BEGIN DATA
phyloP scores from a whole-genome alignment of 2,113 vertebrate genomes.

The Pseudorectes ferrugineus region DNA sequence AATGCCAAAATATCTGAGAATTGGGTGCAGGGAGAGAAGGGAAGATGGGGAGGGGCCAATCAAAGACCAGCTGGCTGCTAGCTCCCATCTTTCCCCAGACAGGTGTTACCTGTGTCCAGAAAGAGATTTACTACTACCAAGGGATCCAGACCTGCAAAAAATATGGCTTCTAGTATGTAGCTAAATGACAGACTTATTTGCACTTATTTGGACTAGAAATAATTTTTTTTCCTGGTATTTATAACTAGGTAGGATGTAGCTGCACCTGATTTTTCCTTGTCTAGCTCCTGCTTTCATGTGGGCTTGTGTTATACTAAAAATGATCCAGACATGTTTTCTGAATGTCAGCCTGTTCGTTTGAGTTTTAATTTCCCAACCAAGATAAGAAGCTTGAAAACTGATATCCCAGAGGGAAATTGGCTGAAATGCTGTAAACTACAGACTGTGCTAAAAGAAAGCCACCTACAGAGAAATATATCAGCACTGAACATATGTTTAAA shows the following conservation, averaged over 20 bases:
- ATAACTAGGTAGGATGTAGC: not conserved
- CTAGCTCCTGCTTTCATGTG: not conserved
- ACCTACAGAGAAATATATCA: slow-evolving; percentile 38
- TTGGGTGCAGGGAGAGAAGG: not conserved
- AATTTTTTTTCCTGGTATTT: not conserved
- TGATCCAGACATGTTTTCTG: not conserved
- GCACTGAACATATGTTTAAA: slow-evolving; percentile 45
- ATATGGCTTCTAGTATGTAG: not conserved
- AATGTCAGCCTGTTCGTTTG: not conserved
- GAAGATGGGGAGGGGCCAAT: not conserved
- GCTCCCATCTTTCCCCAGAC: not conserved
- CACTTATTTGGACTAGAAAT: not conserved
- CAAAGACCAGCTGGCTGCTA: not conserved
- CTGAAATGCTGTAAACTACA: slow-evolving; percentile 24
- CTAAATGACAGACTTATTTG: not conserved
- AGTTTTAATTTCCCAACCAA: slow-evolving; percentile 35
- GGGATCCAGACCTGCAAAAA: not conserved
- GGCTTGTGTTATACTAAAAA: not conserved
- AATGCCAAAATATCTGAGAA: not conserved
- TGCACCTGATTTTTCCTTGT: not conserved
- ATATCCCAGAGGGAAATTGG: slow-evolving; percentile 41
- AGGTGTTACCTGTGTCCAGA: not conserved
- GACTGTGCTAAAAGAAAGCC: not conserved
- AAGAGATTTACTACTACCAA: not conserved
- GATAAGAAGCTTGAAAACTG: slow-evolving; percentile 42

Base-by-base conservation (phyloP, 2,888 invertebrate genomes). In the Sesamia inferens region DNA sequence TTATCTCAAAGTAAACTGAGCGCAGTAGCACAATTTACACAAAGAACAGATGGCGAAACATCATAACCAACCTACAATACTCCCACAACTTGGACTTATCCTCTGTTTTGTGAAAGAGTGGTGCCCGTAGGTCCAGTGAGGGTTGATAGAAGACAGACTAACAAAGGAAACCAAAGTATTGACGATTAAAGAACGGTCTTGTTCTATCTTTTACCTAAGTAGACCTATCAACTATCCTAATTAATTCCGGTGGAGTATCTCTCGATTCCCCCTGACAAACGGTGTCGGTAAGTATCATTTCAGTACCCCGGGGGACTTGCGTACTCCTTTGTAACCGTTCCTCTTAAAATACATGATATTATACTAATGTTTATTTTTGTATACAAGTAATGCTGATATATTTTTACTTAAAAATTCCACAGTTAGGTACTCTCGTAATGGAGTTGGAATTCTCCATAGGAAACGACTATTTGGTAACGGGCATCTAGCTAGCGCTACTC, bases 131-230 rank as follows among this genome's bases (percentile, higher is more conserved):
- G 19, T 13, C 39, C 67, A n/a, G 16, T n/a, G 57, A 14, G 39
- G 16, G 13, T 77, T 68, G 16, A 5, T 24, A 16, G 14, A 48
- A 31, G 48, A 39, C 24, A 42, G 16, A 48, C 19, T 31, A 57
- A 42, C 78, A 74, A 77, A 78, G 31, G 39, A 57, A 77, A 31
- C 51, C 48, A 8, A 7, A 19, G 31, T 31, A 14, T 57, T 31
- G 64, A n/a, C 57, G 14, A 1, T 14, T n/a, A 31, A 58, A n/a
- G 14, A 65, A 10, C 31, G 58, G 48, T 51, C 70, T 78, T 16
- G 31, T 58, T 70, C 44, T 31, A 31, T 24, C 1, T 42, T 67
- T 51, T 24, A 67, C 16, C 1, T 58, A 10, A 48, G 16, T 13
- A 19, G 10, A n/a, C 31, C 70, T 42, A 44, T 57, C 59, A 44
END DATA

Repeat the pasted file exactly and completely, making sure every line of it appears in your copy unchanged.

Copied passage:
phyloP scores from a whole-genome alignment of 2,113 vertebrate genomes.

The Pseudorectes ferrugineus region DNA sequence AATGCCAAAATATCTGAGAATTGGGTGCAGGGAGAGAAGGGAAGATGGGGAGGGGCCAATCAAAGACCAGCTGGCTGCTAGCTCCCATCTTTCCCCAGACAGGTGTTACCTGTGTCCAGAAAGAGATTTACTACTACCAAGGGATCCAGACCTGCAAAAAATATGGCTTCTAGTATGTAGCTAAATGACAGACTTATTTGCACTTATTTGGACTAGAAATAATTTTTTTTCCTGGTATTTATAACTAGGTAGGATGTAGCTGCACCTGATTTTTCCTTGTCTAGCTCCTGCTTTCATGTGGGCTTGTGTTATACTAAAAATGATCCAGACATGTTTTCTGAATGTCAGCCTGTTCGTTTGAGTTTTAATTTCCCAACCAAGATAAGAAGCTTGAAAACTGATATCCCAGAGGGAAATTGGCTGAAATGCTGTAAACTACAGACTGTGCTAAAAGAAAGCCACCTACAGAGAAATATATCAGCACTGAACATATGTTTAAA shows the following conservation, averaged over 20 bases:
- ATAACTAGGTAGGATGTAGC: not conserved
- CTAGCTCCTGCTTTCATGTG: not conserved
- ACCTACAGAGAAATATATCA: slow-evolving; percentile 38
- TTGGGTGCAGGGAGAGAAGG: not conserved
- AATTTTTTTTCCTGGTATTT: not conserved
- TGATCCAGACATGTTTTCTG: not conserved
- GCACTGAACATATGTTTAAA: slow-evolving; percentile 45
- ATATGGCTTCTAGTATGTAG: not conserved
- AATGTCAGCCTGTTCGTTTG: not conserved
- GAAGATGGGGAGGGGCCAAT: not conserved
- GCTCCCATCTTTCCCCAGAC: not conserved
- CACTTATTTGGACTAGAAAT: not conserved
- CAAAGACCAGCTGGCTGCTA: not conserved
- CTGAAATGCTGTAAACTACA: slow-evolving; percentile 24
- CTAAATGACAGACTTATTTG: not conserved
- AGTTTTAATTTCCCAACCAA: slow-evolving; percentile 35
- GGGATCCAGACCTGCAAAAA: not conserved
- GGCTTGTGTTATACTAAAAA: not conserved
- AATGCCAAAATATCTGAGAA: not conserved
- TGCACCTGATTTTTCCTTGT: not conserved
- ATATCCCAGAGGGAAATTGG: slow-evolving; percentile 41
- AGGTGTTACCTGTGTCCAGA: not conserved
- GACTGTGCTAAAAGAAAGCC: not conserved
- AAGAGATTTACTACTACCAA: not conserved
- GATAAGAAGCTTGAAAACTG: slow-evolving; percentile 42

Base-by-base conservation (phyloP, 2,888 invertebrate genomes). In the Sesamia inferens region DNA sequence TTATCTCAAAGTAAACTGAGCGCAGTAGCACAATTTACACAAAGAACAGATGGCGAAACATCATAACCAACCTACAATACTCCCACAACTTGGACTTATCCTCTGTTTTGTGAAAGAGTGGTGCCCGTAGGTCCAGTGAGGGTTGATAGAAGACAGACTAACAAAGGAAACCAAAGTATTGACGATTAAAGAACGGTCTTGTTCTATCTTTTACCTAAGTAGACCTATCAACTATCCTAATTAATTCCGGTGGAGTATCTCTCGATTCCCCCTGACAAACGGTGTCGGTAAGTATCATTTCAGTACCCCGGGGGACTTGCGTACTCCTTTGTAACCGTTCCTCTTAAAATACATGATATTATACTAATGTTTATTTTTGTATACAAGTAATGCTGATATATTTTTACTTAAAAATTCCACAGTTAGGTACTCTCGTAATGGAGTTGGAATTCTCCATAGGAAACGACTATTTGGTAACGGGCATCTAGCTAGCGCTACTC, bases 131-230 rank as follows among this genome's bases (percentile, higher is more conserved):
- G 19, T 13, C 39, C 67, A n/a, G 16, T n/a, G 57, A 14, G 39
- G 16, G 13, T 77, T 68, G 16, A 5, T 24, A 16, G 14, A 48
- A 31, G 48, A 39, C 24, A 42, G 16, A 48, C 19, T 31, A 57
- A 42, C 78, A 74, A 77, A 78, G 31, G 39, A 57, A 77, A 31
- C 51, C 48, A 8, A 7, A 19, G 31, T 31, A 14, T 57, T 31
- G 64, A n/a, C 57, G 14, A 1, T 14, T n/a, A 31, A 58, A n/a
- G 14, A 65, A 10, C 31, G 58, G 48, T 51, C 70, T 78, T 16
- G 31, T 58, T 70, C 44, T 31, A 31, T 24, C 1, T 42, T 67
- T 51, T 24, A 67, C 16, C 1, T 58, A 10, A 48, G 16, T 13
- A 19, G 10, A n/a, C 31, C 70, T 42, A 44, T 57, C 59, A 44